The young Tintoretto, from his beginnings to the spectacular Miracle of the Slave

Review of the exhibition 'The Young Tintoretto,' in Venice, Gallerie dell'Accademia from Sept. 7, 2018 to Jan. 6, 2019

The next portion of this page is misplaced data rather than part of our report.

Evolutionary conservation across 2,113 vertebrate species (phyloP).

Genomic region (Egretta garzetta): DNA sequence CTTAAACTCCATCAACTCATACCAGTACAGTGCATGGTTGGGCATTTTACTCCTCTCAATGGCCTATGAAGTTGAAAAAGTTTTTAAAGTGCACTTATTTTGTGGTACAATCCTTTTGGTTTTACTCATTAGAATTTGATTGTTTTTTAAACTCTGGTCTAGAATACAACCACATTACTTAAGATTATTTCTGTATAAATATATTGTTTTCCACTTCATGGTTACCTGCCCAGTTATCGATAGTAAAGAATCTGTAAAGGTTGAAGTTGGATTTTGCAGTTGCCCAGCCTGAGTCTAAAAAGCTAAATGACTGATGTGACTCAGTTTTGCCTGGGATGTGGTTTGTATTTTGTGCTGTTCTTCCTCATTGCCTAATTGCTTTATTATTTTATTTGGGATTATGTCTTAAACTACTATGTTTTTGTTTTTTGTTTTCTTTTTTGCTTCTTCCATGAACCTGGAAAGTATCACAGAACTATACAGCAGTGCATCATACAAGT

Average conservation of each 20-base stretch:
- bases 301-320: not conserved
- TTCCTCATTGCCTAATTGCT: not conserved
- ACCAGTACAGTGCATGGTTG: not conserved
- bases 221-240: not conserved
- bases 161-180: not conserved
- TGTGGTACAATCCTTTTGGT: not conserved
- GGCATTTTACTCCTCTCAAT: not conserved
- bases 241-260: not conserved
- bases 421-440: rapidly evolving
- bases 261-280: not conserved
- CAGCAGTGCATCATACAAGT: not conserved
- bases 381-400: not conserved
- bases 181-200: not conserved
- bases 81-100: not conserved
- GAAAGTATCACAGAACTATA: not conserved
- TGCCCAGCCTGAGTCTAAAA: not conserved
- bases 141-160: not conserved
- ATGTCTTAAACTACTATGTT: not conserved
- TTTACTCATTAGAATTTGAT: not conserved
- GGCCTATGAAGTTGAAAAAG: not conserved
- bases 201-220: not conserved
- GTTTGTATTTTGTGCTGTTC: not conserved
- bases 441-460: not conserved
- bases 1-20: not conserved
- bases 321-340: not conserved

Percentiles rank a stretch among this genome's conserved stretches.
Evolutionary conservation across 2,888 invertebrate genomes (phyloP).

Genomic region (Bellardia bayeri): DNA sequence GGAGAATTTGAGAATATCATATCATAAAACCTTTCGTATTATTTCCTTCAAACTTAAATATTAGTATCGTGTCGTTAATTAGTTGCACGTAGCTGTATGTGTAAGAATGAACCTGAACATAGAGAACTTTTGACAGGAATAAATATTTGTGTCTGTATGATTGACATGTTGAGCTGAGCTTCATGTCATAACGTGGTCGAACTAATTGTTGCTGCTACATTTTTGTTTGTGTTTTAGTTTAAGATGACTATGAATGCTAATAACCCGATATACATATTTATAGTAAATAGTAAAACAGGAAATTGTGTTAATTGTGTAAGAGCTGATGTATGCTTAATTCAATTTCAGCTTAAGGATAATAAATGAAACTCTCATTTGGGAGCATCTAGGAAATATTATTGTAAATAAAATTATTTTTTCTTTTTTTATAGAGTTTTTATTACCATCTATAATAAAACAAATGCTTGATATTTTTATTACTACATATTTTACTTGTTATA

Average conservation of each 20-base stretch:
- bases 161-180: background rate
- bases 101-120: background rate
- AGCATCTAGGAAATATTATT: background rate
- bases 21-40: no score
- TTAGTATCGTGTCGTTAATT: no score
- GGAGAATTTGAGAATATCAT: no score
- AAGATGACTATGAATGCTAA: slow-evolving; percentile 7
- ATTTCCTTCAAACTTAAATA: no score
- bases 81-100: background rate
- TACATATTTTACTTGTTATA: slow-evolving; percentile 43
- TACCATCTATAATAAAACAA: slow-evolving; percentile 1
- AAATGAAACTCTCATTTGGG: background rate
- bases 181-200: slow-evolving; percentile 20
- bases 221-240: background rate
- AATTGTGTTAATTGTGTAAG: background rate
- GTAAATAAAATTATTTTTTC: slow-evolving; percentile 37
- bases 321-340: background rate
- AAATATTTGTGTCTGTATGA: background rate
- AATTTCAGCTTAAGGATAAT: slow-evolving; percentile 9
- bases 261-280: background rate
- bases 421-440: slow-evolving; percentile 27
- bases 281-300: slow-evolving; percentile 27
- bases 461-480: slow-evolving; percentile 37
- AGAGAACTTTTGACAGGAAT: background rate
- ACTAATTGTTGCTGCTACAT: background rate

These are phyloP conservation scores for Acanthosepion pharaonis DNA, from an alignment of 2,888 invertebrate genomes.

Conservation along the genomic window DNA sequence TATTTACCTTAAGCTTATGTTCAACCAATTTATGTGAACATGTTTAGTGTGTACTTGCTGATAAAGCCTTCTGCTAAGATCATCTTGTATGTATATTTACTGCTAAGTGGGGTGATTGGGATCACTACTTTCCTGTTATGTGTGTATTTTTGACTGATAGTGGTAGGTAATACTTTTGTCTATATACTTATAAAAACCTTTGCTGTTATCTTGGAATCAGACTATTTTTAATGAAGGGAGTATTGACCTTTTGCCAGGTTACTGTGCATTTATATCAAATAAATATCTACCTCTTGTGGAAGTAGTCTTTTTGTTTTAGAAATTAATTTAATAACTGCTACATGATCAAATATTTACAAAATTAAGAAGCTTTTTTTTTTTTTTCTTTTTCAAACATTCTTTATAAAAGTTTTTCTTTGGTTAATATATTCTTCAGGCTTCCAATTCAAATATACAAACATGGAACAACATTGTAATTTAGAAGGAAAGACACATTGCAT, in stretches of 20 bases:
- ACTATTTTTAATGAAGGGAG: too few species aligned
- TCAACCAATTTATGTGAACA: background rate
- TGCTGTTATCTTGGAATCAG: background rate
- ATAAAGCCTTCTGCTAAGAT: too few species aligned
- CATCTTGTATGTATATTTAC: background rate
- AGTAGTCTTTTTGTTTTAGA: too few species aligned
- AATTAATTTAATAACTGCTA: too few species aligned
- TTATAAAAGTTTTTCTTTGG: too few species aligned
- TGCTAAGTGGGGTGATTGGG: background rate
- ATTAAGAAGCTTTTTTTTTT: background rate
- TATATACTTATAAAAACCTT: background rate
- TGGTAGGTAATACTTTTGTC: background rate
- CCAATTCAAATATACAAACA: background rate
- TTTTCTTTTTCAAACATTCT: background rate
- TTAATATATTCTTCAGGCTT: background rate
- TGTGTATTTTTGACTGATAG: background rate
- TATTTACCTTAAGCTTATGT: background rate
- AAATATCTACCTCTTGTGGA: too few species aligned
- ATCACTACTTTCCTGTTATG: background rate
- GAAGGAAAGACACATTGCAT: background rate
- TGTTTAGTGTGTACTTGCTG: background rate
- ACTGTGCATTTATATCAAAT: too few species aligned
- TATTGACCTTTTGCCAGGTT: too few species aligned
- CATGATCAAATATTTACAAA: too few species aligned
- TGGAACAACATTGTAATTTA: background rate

“Being much inclined by nature to drawing, he gave himself with great diligence to draw all good things at Vinegia, and made great study over the statues representing Mars, and Neptune by Jacopo Sansovino, and afterwards took for principal master the works of the divine Michelagnolo, not concerning himself at no expense for having formed his figures of the Sacristy of San Lorenzo and likewise all the good models of the best statues that are in Florence [...] but in coloring he says he has imitated nature, and then particularly Titian.” so wrote, in 1584, the scholar and art critic Raffaello Borghini (Florence, 1537 - 1588) about Jacopo Robusti known as Tintoretto (Venice, 1519 - 1594). Indeed, critics agree that a great role model for the Venetian artist was Michelangelo Buonarroti (Caprese, 1475 - Rome, 1564), although the answer to a precise question still remains uncertain: did Tintoretto ever personally and directly see Michelangelo’s masterpieces in Rome? According to Rodolfo Pallucchini (Milan, 1908 - Venice, 1989), a scholar fundamental to Tintoretto’s biography, since he devoted much of his working life to studying the latter, “it is very likely that the artist in the middle of the fifth decade went to Rome: perhaps in the same year as Titian,” but “tradition does not record such a trip.” Of the same opinion was Sydney J. Freedberg (Boston, 1914 - Washington, 1997), to whom it seemed impossible that the artist had been influenced by the art of other authors: taking into account the bursting Michelangelism that he had noticed in the young Tintoretto, he hypothesized a trip to Florence or Rome in 1540, in particular by comparing the Venetian artist’s Sacra Conversazione Molin , a work signed and dated 1540, with the statues in the Sacristy of San Lorenzo made by Michelangelo.